Thursday, October 30, 2014 Heshvan 6, 5775

Brussels Sprouts a Winner

August 31, 2006 By:
Rita Charleston, JE Feature
Posted In 
Comment0

Multimedia

Enlarge Image »
A Romanesque facade of the Grande Synagogue
Of course, it's well-known for its cool chocolates and warm waffles!

But taking the time -- really taking the time -- to explore Brussels uncovers a capital city that's chock-full of creativity and comfort; a city that's right in step with the times, yet continues to enjoy and luxuriate with its ties to the past.

We were fortunate enough to check into the Conrad Hotel a five-star lodging with all the amenities you could expect -- well, at least hope for -- during any European visit. And to tell the truth, living in the lap of luxury, at least for a couple of days, improves the spirit and opens your outlook on life for all there is to see.

And with so much to see, I was anxious to take advantage of it all, particularly this city's Jewish connection, starting with the fact that today there are approximately 20,000 living in this French-speaking capital.

A dozen or so synagogues here cater to everyone -- from Reform to Orthodox, Ashkenazi and Sephardi. There are also four Jewish schools.

Most of the Jewish sites are located in the middle of the city. The Grande Synagogue, for example -- described as a "stately Romanesque" building -- was completed in 1878, and today houses several Jewish organizations, including the Belgian Jewish Museum.

Additionally, the National Monument of Jewish Martyrs of Belgium, located in the middle of a residential neighborhood, depicts a menorah made of chains. And a wall is engraved with the names of more than 23,000 Belgian Jews killed in the Holocaust.

A number of other sites in Brussels honors Jews, and the Jewish community of Brussels tries to keep the faith alive by sponsoring cultural events such as lectures, a Yiddish theater, concerts and more.

Indeed, Brussels pays homage to the Jews who lived, fought and died during an horrific time in history, and to those who decided to return to pick up the pieces. But Brussels is also a city that is alive, and looks to the future for its happiness and prosperity. The secret to enjoying this place is allowing yourself to go with the flow and becoming part of its charming everyday life.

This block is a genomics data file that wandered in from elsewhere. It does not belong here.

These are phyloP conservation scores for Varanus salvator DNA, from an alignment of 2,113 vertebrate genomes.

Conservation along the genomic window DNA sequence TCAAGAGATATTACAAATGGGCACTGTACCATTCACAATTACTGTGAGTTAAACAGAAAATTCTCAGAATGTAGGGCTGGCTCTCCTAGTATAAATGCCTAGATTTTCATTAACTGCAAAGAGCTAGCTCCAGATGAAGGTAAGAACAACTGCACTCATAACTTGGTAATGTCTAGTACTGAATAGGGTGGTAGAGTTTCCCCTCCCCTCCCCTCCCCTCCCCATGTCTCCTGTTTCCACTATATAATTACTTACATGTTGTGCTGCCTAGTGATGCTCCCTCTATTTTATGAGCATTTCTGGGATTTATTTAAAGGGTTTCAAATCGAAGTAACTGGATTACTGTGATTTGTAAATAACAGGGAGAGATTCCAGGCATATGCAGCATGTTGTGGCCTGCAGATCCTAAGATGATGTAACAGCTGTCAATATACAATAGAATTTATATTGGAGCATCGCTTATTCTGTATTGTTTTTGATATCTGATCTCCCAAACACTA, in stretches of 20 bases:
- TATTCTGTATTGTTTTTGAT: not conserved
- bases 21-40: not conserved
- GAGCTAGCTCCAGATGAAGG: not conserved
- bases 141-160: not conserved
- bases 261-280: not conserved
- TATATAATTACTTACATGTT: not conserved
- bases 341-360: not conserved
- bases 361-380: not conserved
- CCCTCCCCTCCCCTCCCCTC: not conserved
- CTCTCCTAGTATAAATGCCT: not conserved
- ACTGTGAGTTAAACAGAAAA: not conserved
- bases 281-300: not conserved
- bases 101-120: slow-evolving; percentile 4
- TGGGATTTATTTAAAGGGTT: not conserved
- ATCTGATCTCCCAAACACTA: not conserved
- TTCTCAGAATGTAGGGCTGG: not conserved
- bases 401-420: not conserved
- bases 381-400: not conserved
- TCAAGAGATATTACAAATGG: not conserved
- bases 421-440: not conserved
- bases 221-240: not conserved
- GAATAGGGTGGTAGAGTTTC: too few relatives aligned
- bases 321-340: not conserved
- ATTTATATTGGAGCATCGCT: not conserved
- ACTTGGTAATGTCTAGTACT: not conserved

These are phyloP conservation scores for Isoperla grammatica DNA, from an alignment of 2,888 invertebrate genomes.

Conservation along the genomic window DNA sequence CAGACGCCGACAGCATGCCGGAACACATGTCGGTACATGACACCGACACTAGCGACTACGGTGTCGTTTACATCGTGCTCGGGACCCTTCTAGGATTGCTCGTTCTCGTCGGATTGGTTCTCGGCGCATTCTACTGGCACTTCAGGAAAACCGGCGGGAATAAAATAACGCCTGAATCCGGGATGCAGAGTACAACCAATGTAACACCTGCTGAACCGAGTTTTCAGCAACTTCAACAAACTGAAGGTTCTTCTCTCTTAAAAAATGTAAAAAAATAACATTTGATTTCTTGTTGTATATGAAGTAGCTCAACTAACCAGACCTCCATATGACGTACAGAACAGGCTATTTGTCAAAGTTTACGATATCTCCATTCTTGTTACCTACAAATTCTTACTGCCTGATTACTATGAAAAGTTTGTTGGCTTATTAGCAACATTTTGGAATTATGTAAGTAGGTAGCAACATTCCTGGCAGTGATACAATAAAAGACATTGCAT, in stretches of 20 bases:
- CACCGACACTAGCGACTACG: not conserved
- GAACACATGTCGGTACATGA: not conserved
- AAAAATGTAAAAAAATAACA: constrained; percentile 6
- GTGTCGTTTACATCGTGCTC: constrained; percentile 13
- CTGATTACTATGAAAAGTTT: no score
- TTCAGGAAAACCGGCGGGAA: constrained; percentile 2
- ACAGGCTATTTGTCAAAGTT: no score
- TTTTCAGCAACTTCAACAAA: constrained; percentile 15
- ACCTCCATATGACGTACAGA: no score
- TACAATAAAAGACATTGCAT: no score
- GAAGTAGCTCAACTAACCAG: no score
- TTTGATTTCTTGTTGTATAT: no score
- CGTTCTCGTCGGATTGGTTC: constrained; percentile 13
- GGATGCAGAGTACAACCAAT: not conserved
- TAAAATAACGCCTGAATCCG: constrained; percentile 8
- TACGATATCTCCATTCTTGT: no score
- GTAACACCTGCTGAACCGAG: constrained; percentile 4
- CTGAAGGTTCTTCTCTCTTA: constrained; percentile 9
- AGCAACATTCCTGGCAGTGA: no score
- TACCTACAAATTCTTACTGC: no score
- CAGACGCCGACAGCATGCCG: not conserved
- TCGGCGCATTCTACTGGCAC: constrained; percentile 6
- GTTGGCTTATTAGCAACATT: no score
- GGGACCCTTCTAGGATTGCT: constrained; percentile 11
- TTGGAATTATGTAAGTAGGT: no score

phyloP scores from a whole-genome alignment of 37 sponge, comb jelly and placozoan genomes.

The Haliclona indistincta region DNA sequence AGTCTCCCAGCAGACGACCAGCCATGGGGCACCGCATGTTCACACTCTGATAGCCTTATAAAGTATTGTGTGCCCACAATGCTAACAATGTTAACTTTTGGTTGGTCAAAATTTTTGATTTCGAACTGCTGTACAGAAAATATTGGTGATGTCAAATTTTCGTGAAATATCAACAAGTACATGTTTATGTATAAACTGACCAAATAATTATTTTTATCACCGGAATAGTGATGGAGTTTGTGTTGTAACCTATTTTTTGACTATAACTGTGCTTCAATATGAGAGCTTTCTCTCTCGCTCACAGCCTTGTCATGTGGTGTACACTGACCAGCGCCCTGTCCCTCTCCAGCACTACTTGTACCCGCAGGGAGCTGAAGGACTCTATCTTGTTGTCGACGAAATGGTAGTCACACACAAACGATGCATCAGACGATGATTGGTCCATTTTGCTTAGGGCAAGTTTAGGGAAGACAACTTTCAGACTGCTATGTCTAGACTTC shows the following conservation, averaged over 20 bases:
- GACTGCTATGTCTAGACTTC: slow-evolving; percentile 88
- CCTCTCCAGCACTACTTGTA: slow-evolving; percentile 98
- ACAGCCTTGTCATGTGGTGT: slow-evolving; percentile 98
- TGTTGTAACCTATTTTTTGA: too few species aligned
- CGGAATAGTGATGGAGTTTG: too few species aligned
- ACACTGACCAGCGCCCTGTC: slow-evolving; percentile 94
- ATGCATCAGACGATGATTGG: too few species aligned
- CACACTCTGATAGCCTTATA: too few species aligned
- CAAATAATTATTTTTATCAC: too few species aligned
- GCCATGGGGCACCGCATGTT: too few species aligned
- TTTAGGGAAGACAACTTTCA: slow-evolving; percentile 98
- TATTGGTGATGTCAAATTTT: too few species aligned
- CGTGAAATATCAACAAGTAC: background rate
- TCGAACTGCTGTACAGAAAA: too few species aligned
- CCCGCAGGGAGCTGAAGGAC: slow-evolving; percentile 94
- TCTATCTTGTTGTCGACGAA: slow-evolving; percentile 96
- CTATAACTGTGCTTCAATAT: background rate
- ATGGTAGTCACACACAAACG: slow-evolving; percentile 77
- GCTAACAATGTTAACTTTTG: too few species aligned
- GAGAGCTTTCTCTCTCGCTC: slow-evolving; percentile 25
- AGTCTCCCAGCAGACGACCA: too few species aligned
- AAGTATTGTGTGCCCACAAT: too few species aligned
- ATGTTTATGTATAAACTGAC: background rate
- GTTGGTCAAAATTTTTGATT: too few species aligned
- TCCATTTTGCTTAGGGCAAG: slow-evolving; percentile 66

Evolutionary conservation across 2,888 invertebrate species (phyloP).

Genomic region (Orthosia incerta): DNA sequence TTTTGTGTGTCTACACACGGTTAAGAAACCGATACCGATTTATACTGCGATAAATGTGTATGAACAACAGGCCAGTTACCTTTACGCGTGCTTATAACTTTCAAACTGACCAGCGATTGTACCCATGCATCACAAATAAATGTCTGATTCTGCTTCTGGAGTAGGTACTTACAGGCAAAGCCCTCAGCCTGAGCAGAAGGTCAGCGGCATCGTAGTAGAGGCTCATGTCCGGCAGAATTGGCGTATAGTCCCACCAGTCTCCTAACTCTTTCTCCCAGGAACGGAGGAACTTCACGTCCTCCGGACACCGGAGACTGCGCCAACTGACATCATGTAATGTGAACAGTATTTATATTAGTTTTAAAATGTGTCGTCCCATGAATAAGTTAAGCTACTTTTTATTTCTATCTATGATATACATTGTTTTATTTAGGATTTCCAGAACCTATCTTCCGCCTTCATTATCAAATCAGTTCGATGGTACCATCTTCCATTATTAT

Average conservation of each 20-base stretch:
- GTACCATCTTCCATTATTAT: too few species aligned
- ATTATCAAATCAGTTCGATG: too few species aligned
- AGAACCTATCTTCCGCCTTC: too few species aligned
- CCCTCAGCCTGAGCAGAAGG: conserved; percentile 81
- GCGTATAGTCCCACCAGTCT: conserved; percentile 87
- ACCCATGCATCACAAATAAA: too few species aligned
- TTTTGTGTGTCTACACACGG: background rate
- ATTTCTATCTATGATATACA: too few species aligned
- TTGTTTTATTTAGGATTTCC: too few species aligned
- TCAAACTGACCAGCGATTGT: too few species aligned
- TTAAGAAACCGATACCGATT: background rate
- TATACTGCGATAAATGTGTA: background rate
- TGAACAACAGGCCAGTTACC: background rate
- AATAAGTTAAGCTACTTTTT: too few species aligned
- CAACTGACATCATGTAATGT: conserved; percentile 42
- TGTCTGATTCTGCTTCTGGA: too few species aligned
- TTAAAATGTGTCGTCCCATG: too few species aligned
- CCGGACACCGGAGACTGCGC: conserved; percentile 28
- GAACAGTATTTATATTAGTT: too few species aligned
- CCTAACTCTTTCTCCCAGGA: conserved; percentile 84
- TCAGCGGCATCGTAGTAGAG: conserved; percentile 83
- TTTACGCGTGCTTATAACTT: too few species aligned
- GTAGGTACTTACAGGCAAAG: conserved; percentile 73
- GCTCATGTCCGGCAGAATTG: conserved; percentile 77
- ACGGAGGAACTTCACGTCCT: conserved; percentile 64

As the capital of Flanders, of Belgium and of Europe, Brussels is a place to explore slowly, preferably walking from one unique spot to another -- from leafy-green spaces to fashionable shopping areas, to little cafe-bars to trendy restaurants and romantic getaways.

The city center is divided into the Lower town, centered around the Grand-Place, and still follows a vaguely medieval form with narrow streets; and the Upper town, which is grander and more well-planned.

The Grand-Place is an absolute "must," as it draws many tourists from all over the globe, in addition to the locals, strolling happily around a square that has been described as "the most beautiful theatre in the world." This historical market square -- with its impressive guild houses and the wonderful Gothic beauty of the Town Hall -- is widely hailed as one of the most beautiful town squares in all of Europe. Whatever the weather, this remarkable architectural work is sure to cast a spell.

The sole architectural survivor of the square is the Town Hall, looking, they say, as it did in 1421. The Star, the smallest house on the Grand-Place, is also one of the oldest, although rebuilt after several fires. Certainly, another that stands out -- for its looks, if not for its history -- is Le Cygne ("The Swan"), the building where Karl Marx and Friedrich Engels wrote the "Communist Party Manifesto" in 1847.

The towns are divided by a long boulevard, and given a whole slew of grand names along its various sections, as well as eye-catching architecture that dots the thoroughfare, from classic to Art Nouveau.

And with all that is splendid in this elegant city, the museums are also standouts, such as the Museum of Modern Art, the Museum of Contemporary Art, and the Royal Museums of Art and History.

And then, there's the food.

Like most of Western Europe, Belgium boasts culinary surprises for the American palate, so be adventurous and be sure to try something new. Good taste will also lead you to the Museum of Cocoa and Chocolate, where visitors can learn everything about the origins and the arrival of these addictive products to the continent. Mmmm, good!

For more information, log on to: www.visitbelgium.com.

Comments on this Article

Advertisement